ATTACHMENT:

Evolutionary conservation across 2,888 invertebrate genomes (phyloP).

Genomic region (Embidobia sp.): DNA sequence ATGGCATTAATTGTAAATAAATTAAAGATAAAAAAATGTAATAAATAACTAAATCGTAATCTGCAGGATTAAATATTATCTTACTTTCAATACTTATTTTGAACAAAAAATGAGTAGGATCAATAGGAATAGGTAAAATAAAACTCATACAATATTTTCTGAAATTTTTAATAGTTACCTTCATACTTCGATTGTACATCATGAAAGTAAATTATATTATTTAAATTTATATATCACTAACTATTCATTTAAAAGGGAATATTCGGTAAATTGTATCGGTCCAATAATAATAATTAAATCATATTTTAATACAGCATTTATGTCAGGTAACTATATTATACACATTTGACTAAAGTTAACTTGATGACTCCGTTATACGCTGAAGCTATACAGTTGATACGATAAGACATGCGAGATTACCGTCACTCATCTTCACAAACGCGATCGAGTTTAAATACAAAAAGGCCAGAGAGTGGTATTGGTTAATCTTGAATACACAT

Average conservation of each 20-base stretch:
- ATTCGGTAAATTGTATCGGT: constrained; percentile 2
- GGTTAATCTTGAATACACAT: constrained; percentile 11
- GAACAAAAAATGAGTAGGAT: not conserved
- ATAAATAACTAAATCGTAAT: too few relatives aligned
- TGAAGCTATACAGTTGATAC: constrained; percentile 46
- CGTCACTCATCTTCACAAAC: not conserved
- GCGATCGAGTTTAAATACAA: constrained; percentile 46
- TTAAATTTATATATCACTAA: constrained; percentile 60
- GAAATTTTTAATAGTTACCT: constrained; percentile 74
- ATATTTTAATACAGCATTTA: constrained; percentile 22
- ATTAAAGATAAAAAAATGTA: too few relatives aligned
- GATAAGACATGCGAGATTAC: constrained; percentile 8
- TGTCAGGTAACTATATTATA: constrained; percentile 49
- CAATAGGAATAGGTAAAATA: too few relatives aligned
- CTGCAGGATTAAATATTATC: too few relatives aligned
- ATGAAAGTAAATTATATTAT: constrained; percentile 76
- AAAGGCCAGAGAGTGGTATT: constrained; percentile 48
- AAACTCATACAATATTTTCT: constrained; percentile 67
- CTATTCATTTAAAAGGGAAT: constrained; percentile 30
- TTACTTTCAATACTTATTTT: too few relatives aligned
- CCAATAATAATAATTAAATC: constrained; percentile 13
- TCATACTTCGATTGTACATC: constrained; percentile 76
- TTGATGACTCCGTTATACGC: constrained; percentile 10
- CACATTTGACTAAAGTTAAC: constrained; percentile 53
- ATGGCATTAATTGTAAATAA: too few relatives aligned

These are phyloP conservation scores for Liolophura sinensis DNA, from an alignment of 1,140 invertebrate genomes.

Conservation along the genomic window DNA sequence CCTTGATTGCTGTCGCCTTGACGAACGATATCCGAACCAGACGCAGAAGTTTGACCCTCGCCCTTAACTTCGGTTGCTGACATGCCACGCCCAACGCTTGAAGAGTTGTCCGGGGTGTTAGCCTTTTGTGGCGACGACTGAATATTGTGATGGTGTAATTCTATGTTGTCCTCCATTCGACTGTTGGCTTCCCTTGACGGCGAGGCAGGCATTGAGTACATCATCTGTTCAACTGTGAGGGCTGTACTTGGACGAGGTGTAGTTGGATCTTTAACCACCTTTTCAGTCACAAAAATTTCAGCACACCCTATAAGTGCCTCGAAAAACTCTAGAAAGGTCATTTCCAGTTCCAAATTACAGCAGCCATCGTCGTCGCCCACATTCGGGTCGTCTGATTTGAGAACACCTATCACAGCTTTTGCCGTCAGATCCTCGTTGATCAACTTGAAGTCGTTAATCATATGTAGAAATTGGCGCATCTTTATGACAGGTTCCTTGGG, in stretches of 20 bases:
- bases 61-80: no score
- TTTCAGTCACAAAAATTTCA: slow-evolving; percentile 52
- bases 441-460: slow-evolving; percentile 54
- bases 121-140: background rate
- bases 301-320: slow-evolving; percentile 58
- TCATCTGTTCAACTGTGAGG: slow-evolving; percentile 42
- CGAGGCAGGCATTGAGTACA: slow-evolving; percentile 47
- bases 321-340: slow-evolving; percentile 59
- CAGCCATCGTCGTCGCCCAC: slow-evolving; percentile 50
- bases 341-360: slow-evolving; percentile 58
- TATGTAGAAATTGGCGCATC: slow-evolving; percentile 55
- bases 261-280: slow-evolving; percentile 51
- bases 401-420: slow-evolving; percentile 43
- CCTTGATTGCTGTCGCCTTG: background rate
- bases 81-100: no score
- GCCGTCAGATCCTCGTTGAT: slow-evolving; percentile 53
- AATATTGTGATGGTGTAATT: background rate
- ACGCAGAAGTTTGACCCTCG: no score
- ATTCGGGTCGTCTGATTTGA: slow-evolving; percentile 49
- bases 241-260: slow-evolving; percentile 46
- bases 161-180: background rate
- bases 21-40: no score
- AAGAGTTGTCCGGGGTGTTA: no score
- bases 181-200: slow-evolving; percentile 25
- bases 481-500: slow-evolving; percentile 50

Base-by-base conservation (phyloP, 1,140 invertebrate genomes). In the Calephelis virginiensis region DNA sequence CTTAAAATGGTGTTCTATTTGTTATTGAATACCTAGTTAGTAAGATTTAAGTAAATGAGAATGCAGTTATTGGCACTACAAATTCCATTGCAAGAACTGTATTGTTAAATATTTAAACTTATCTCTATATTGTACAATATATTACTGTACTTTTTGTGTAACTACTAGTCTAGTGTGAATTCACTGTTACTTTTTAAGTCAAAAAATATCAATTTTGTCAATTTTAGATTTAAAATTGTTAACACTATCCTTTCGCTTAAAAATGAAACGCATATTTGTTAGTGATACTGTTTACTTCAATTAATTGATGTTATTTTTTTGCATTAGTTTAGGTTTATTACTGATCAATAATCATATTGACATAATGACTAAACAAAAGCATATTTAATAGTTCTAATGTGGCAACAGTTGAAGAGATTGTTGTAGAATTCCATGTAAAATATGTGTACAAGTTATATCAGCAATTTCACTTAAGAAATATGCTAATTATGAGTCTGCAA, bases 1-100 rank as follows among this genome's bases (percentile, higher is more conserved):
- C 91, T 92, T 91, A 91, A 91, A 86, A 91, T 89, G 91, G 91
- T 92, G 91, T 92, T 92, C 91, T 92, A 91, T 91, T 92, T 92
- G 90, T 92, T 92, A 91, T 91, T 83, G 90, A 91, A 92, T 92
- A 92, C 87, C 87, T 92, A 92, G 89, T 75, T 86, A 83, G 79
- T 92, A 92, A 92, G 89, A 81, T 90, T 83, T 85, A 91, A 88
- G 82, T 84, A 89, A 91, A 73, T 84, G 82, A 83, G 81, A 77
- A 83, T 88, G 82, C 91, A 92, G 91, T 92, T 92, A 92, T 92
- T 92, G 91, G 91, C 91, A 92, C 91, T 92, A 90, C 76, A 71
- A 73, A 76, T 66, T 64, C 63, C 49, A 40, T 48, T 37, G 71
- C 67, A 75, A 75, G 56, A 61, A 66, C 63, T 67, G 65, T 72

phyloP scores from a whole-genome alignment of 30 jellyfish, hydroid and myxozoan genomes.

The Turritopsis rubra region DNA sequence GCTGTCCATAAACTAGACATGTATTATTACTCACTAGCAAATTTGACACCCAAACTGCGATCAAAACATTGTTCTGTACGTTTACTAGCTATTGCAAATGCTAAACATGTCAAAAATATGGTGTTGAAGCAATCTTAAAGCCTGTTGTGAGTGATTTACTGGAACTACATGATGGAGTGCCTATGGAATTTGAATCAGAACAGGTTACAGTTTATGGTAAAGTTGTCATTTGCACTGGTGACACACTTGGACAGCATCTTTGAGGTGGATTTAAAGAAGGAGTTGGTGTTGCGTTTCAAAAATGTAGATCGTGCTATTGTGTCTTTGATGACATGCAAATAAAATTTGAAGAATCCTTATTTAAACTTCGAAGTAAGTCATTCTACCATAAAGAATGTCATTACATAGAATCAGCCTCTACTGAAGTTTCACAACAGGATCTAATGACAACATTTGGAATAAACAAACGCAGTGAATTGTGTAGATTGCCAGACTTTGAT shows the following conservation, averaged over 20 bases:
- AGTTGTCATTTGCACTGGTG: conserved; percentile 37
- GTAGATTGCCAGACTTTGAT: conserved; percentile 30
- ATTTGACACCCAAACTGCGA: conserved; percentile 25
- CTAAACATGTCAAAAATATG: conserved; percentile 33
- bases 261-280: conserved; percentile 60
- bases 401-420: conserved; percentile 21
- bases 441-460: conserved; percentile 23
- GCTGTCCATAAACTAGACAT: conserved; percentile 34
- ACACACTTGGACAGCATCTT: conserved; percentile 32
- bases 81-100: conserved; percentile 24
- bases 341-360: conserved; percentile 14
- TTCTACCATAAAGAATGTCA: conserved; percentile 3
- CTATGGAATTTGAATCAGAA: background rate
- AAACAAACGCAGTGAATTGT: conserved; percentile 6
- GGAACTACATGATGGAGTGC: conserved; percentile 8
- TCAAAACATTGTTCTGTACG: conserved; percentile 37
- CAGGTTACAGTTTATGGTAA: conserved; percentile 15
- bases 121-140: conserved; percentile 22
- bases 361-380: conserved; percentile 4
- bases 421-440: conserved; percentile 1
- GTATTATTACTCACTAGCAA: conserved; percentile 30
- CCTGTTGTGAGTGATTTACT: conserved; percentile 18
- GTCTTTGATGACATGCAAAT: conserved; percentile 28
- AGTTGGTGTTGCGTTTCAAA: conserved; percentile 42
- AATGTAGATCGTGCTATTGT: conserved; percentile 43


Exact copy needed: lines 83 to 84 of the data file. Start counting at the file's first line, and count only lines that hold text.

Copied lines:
- GGAACTACATGATGGAGTGC: conserved; percentile 8
- TCAAAACATTGTTCTGTACG: conserved; percentile 37